Blue Jays outfielder Michael Saunders was initially expected to miss all of the first half of the regular season after tearing the meniscus in his left knee on Wednesday. However, Saunders underwent surgery to remove the meniscus on Friday and the timeline has been altered to five to six weeks, as Sportsnet’s Shi Davidi reports.
Why the change? The tear was so severe that it could not be repaired, only removed. The initial plan was to fix the meniscus and that comes with a longer period of recovery, but once Saunders was on the operating table and the damage was assessed, “it wasn’t even an option,” according to GM Alex Anthopoulos.
The Blue Jays acquired Saunders from the Mariners in December in exchange for pitcher J.A. Happ. The Jays are reportedly interested in free agent outfielder Dayan Viciedo, but their need for outfield depth isn’t as great now that Saunders should return in the latter half of April as opposed to July.
Steve Berman of The Athletic — known to some as Bay Area Sports Guy – reported overnight that Major League Baseball is likely to hand down discipline to Giants CEO Larry Baer today. Possibly as early as this morning.
As you’ll recall, on March 1, Baer was caught on video having a loud, public argument with his wife during which he tried to rip a cell phone out of her hands, which caused her to tumble off of her chair and to the ground as she screamed “help me!” After a couple of false-start statements in which he seemed to dismiss and diminish the incident, Baer released a second solo statement, apologizing to his wife, children and the Giants organization and saying he would “do whatever it takes to make sure that I never behave in such an inappropriate manner again.”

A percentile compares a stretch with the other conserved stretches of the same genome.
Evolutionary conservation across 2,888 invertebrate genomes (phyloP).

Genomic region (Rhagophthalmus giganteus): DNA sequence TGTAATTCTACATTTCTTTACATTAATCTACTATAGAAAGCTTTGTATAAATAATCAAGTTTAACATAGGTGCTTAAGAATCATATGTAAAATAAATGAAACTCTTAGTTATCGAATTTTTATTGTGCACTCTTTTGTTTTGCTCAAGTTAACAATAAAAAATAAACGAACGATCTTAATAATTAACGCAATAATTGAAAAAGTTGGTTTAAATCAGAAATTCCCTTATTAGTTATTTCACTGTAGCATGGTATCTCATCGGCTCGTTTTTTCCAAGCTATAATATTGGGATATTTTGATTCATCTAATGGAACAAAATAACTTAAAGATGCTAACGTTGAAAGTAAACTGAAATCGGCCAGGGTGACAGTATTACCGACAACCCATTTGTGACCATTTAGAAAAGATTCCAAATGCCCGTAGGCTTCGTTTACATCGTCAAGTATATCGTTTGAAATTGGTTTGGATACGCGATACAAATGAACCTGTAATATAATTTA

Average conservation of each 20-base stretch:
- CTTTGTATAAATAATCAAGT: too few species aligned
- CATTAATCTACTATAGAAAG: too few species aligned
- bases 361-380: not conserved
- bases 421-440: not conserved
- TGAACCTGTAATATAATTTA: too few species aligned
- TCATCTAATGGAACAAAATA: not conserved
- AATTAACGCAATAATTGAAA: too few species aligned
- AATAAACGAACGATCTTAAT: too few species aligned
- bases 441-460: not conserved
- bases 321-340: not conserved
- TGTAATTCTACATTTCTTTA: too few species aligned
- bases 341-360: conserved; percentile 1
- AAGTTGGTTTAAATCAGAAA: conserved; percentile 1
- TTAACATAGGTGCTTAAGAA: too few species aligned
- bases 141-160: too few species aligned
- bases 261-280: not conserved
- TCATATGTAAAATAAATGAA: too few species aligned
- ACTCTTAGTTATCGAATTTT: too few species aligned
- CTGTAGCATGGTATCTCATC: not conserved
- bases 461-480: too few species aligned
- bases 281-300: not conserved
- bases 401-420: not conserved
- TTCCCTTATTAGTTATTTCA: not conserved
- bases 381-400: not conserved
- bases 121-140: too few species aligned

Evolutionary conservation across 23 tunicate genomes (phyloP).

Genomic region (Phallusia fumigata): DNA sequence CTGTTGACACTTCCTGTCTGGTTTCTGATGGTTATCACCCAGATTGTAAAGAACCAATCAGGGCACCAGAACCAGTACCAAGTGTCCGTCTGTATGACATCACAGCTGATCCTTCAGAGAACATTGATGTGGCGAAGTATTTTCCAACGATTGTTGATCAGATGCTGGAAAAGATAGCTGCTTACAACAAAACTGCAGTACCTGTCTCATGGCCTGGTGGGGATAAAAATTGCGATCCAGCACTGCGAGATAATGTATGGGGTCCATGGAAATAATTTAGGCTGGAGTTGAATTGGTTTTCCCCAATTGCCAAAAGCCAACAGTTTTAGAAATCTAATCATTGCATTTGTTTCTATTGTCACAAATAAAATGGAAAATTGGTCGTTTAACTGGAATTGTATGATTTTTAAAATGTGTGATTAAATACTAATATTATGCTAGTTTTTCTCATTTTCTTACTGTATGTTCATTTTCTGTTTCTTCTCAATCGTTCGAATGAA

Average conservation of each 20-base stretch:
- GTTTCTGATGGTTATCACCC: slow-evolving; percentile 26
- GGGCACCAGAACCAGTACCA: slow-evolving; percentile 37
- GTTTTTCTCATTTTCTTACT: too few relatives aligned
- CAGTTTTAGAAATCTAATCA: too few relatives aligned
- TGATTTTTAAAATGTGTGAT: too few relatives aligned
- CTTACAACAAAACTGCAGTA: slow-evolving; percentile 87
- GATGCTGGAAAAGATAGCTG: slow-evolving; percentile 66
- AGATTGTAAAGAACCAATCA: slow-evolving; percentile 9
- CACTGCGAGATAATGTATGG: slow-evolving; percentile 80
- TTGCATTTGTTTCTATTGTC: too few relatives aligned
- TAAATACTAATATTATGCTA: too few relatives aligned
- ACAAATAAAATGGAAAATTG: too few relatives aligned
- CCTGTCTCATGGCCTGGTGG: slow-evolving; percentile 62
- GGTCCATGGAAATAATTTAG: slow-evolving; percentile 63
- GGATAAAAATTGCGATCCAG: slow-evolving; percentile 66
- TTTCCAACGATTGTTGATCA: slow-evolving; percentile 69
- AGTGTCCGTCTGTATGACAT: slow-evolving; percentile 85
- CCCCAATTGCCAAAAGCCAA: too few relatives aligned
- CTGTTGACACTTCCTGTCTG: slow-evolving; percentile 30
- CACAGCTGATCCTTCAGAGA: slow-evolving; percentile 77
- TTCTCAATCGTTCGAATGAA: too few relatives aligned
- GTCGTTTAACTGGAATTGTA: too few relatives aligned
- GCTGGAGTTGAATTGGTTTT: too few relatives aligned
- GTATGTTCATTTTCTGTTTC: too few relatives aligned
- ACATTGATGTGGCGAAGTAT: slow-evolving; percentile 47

On March 4, Baer stepped away from the Giants, taking “personal time” and relinquishing his CEO role, at least temporarily. Given Major League Baseball’s domestic violence policy, which does not require criminal charges to trigger discipline — and given how bad a look it would be for Major League Baseball not to take any action against Baer when it is certain that it would take action against a player in a similar scenario — it was only a matter of time before the league added to whatever discipline Baer and the Giants had decided to do on their own accord.
At the time of the incident I detailed Major League Baseball’s history of disciplining owners. As discussed in that post, it’s a tricky business, as owners don’t typically rely on salaries from their team and thus it’s hard to distinguish a suspension from a vacation. The examples cited there, however, at least begin to outline the tools at MLB’s disposal in taking action against Baer, and the league has no doubt been thinking about how to approach the matter for the past month.
We’ll see what they came up with some time today.